Jim Grabowski, who even as a sophomore was a Rose Bowl star, is not the spectacular runner that Anderson is. Where Anderson combines quickness and change of pace, moves and power, Grabbo's main attributes are hard hitting and durability. He frequently carried the ball 30 and 40 times in a single game against Big Ten lines and gained 2,878 yards in three years of doing it. Polite, talkative and mature, he is a far different personality.
"I could have got more money from Miami," Jim says. "Just as Donny probably could have got more from Houston. But the Packers are sort of the Yankees, or what the Yankees were. I think we both feel we want to make it with the best. It's not the most exciting town in the world, but you can be a winner in Green Bay right away. We've got a lot to learn. Heck, I think if we averaged 10 minutes a game we'd be happy. I was flattered when the Packers drafted me. After all, when the impression is given you're being groomed to replace one of the finest fullbacks in the game it does a lot for your confidence.
"I don't think I'll get discouraged," Jim tells you. " Coach Lombardi has already told us to relax—we're going to make the team. If it worked out that I split time with Taylor, that would be great. More than I expect, in fact. The discipline should help both Donny and me. We won't be sitting around on any blocking dummies, I don't imagine."
He went on, "We're already used to all the razzing about the money. We got that in All-Star camp. We kid about it, too. I tell Donny I'll trade checks with him. We may room together, although my girl friend—I'm getting married in November—isn't too happy about it. She's heard the rumor that Donny likes girls."
When Anderson and Grabowski arrived from Chicago last week, the people of Titletown, USA, turned out in hundreds to line the workout field and take a peek at the precious rookies. They were not there to cheer but to be shown. A few small voices said, "Good luck," as Anderson, in an absurd helmet several sizes too small minus chin strap and face guard, and Grabowski, wearing a frazzled jersey, trotted around, took their exercises and then began fumbling hand-offs from Quarterback Bart Starr. At one point Donny said, "Jim and I don't know anything. We're way behind. In college the holes were numbered, but here they've got names—fan and fly and that stuff". It makes me feel stupid. My foot bothers me, too. I can't do the things I want to do on it."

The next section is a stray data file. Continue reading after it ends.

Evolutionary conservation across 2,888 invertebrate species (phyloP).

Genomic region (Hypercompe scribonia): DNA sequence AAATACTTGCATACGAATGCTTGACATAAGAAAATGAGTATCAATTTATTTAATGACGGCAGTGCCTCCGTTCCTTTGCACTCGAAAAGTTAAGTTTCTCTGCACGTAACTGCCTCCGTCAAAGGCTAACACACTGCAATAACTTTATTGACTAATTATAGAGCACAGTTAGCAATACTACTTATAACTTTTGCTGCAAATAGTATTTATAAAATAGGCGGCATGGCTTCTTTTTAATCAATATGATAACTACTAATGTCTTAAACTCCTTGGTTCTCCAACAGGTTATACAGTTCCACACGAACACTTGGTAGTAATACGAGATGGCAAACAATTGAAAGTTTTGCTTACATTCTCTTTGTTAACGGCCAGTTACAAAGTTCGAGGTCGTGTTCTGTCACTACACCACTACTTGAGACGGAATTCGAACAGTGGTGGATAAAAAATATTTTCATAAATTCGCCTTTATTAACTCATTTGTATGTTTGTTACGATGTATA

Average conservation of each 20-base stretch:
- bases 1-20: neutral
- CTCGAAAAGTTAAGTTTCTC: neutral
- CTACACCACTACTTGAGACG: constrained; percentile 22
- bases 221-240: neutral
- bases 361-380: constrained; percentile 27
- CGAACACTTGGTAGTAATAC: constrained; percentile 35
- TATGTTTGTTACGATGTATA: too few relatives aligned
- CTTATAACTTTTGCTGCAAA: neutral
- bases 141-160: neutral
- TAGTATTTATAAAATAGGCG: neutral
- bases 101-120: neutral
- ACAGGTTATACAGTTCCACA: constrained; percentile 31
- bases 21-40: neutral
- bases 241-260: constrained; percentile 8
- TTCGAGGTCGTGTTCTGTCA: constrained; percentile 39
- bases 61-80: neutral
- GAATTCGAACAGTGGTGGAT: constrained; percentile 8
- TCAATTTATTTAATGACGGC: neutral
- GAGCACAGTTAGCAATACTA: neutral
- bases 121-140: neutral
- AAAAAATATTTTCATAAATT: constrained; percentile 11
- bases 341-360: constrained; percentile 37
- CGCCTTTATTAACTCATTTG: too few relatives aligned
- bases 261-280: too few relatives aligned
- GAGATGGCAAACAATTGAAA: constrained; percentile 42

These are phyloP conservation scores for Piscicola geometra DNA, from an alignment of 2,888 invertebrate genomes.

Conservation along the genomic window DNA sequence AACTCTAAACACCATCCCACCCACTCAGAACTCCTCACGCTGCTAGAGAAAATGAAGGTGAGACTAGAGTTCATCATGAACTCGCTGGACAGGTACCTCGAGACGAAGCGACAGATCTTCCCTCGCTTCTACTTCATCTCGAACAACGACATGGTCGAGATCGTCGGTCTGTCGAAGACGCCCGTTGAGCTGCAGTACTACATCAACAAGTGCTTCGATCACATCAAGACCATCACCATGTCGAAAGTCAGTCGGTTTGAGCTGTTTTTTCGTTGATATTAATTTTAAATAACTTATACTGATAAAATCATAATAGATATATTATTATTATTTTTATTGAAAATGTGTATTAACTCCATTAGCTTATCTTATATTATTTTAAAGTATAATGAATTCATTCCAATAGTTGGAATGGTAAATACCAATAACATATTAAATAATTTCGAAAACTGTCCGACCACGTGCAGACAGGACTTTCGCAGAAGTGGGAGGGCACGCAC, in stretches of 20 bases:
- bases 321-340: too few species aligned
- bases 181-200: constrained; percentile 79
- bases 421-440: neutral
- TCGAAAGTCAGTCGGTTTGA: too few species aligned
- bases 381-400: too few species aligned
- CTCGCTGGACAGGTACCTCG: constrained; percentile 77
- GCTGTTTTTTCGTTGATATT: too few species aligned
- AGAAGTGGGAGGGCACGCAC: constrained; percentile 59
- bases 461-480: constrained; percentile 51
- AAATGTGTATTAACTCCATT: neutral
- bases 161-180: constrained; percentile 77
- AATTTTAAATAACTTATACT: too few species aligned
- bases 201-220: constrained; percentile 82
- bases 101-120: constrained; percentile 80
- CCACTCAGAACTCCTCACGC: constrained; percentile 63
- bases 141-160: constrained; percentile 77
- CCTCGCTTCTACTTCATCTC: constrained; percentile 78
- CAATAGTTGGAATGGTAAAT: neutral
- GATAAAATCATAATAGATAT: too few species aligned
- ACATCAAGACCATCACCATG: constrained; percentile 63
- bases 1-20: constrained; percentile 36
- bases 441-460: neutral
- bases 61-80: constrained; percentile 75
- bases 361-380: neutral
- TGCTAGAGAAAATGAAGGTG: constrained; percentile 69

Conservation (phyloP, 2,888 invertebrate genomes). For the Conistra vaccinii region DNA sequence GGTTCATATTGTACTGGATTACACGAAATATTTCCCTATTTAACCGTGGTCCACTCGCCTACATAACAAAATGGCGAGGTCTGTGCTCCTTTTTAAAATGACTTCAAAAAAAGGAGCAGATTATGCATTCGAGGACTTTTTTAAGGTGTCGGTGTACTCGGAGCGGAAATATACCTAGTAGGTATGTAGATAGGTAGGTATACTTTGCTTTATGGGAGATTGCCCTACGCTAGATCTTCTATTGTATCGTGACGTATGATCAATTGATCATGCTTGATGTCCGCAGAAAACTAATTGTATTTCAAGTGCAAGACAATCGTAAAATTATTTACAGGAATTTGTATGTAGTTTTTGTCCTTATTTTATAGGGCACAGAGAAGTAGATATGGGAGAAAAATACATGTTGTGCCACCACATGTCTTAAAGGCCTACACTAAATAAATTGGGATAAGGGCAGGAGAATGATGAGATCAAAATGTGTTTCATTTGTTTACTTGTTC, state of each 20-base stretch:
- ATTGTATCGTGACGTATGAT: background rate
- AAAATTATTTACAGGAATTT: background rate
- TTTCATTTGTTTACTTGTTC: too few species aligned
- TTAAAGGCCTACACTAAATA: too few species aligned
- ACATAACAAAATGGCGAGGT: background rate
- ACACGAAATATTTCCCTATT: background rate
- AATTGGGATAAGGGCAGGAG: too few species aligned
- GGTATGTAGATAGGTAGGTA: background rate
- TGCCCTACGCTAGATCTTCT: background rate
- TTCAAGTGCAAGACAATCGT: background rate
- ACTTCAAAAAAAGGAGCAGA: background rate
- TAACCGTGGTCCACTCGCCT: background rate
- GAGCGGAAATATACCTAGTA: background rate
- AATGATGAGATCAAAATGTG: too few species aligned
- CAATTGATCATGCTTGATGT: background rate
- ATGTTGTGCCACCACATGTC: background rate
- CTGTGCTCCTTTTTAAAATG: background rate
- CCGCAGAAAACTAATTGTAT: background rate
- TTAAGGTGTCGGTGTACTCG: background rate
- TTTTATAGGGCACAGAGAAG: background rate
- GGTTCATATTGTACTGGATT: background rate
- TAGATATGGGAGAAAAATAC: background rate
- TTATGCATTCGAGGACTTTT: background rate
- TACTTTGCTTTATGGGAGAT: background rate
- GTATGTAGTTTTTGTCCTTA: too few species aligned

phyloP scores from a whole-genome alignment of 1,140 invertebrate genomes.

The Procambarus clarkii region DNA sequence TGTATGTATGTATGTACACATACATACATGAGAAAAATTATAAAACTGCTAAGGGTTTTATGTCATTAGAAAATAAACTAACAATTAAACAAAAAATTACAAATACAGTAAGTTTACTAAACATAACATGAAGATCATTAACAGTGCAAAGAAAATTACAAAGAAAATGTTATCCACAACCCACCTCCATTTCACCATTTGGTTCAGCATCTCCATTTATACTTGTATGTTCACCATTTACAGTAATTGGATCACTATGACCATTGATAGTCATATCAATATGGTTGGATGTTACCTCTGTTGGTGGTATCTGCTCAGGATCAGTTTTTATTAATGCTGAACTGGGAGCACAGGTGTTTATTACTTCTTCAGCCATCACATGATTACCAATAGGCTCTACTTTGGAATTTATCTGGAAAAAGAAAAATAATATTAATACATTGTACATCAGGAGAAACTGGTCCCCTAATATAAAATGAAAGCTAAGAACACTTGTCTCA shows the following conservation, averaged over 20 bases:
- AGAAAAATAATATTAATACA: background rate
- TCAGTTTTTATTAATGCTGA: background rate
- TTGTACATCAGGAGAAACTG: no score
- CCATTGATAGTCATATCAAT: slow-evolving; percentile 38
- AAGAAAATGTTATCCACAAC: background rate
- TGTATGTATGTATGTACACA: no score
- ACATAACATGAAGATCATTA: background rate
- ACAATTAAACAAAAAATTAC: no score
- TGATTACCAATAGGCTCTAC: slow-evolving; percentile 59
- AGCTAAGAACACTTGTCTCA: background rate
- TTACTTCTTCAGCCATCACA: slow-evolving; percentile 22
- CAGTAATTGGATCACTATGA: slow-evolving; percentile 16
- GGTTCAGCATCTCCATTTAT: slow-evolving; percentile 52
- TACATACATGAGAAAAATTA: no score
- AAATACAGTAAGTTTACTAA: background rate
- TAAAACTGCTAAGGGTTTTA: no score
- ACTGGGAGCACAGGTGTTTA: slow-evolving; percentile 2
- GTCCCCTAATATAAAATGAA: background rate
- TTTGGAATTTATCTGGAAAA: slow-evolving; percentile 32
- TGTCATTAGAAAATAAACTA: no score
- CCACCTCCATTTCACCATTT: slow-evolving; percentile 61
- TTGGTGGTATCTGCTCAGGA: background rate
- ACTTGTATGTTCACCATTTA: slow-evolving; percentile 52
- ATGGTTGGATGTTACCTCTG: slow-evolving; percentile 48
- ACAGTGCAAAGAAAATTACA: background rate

"Don't worry about your foot," said Grabowski, referring to the ankle injury Anderson received in the All-Star game. "When Coach Lombardi yells, 'No gimps on the field,' it'll get better."
Later Grabowski said, "Boy, I never had to run my plays 40 yards downfield in a skeleton drill before. I feel like I'm starting all over."
Gradually, by the end of the week, everyone became more relaxed. Anderson and Grabowski had been through the agonizing procedure of singing in front of the team in the dining room. They had slowly begun to know the Packers individually and had found them prideful, practical men. Pros, in other words.
Jim Taylor had even stopped some plays in the workouts to show the rookies where to hit the holes. Hornung had given tips about hand-offs. In all, the rookies had mastered only four running plays. It would be a long process. But Lombardi had said, "I feel twice blessed. We didn't figure we'd get both of them. They'll be O.K. They'll help us. As for our older players, they know the facts of life. They know everybody's job depends on what a man does today."
When last seen, Anderson was indeed rooming with Grabbo and saying, "Jim's gal don't like me. She thinks I'm a bad influence, but that's not true. It's just that Jim wants one woman, and I want one woman in every town."